In recent years, advancements in semiconductor optical amplifier (SOA) technology have solved many of the problems (e.g., polarization sensitivity[l] and low saturated output powers[2]) which have prevented their widespread deployment into optical networks. The most elusive and last remaining problem is the large crosstalk between channels in wavelength division multiplexing (WDM) and time division multiplexing (TDM) applications. The crosstalk arises from dynamic gain variations due to gain saturation. The most effective solution to these problems involves the use of a separate and simultaneous stimulated emission field in the SOA. Above threshold, the gain is clamped to the cavity losses and the effective carrier lifetime is significantly reduced due to stimulated emission. As a result, crosstalk, speed, and linearity of the SOA are significantly improved. Previous implementations of this gain-clamping approach to crosstalk reduction use a longitudinal lasing field[3-5] where a distributed Bragg reflector (DBR) or distributed feedback (DFB) laser structure is modified with lower reflectivities and then pumped above threshold. This approach, where laser light is collinear with the amplified signal, has a number of disadvantages. The creative challenge is to find a configuration where an "extra" lasing field can share the same gain medium and not hinder propagation of the signal beam through the device.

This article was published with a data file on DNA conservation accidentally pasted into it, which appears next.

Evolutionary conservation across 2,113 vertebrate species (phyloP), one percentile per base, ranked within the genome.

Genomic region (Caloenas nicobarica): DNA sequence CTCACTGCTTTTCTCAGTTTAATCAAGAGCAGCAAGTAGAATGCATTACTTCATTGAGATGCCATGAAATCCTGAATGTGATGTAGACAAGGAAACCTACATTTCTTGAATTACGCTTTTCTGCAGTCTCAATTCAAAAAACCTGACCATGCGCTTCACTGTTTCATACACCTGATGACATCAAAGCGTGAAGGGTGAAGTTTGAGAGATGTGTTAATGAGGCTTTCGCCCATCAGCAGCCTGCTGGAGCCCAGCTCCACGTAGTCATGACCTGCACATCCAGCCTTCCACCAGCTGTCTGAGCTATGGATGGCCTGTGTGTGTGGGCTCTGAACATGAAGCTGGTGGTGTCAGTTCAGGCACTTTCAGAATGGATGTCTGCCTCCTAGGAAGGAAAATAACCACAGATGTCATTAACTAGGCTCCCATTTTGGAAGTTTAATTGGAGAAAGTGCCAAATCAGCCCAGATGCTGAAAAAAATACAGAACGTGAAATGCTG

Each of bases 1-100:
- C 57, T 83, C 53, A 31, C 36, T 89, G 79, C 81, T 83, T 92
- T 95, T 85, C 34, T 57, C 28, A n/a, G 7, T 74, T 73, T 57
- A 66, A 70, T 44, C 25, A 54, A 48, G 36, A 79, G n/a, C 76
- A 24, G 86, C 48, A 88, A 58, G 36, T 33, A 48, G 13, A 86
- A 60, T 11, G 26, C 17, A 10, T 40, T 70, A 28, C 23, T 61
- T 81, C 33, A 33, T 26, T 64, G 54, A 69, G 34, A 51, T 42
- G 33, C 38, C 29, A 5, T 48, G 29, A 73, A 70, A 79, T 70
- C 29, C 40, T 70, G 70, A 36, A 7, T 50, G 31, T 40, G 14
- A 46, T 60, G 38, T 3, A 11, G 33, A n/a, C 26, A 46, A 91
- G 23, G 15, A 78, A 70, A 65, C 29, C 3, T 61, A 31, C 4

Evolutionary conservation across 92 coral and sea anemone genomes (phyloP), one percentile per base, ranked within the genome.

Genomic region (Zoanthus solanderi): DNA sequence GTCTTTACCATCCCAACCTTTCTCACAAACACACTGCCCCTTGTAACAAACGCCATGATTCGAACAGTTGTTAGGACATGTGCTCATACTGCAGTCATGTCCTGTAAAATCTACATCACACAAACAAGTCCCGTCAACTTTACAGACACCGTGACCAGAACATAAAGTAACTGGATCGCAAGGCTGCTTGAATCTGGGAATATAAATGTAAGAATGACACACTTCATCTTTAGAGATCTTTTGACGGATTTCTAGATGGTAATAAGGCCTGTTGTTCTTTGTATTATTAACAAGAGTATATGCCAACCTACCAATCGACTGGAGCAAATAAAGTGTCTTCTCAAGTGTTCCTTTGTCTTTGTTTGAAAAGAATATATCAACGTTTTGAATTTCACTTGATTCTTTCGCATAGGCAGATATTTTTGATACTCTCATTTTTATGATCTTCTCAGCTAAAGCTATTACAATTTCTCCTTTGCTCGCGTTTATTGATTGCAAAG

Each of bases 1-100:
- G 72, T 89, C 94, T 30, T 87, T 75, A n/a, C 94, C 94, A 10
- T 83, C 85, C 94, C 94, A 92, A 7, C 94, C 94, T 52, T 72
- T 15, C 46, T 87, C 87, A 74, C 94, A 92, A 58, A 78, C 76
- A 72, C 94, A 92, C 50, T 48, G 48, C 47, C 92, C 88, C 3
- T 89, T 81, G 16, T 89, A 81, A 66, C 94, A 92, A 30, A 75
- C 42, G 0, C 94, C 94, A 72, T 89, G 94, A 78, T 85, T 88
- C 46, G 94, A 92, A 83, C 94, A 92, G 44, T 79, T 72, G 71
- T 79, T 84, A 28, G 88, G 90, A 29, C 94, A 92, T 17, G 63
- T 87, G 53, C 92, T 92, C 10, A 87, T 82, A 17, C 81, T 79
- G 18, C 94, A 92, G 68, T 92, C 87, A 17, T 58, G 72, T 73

© 1996 Optical Society of America

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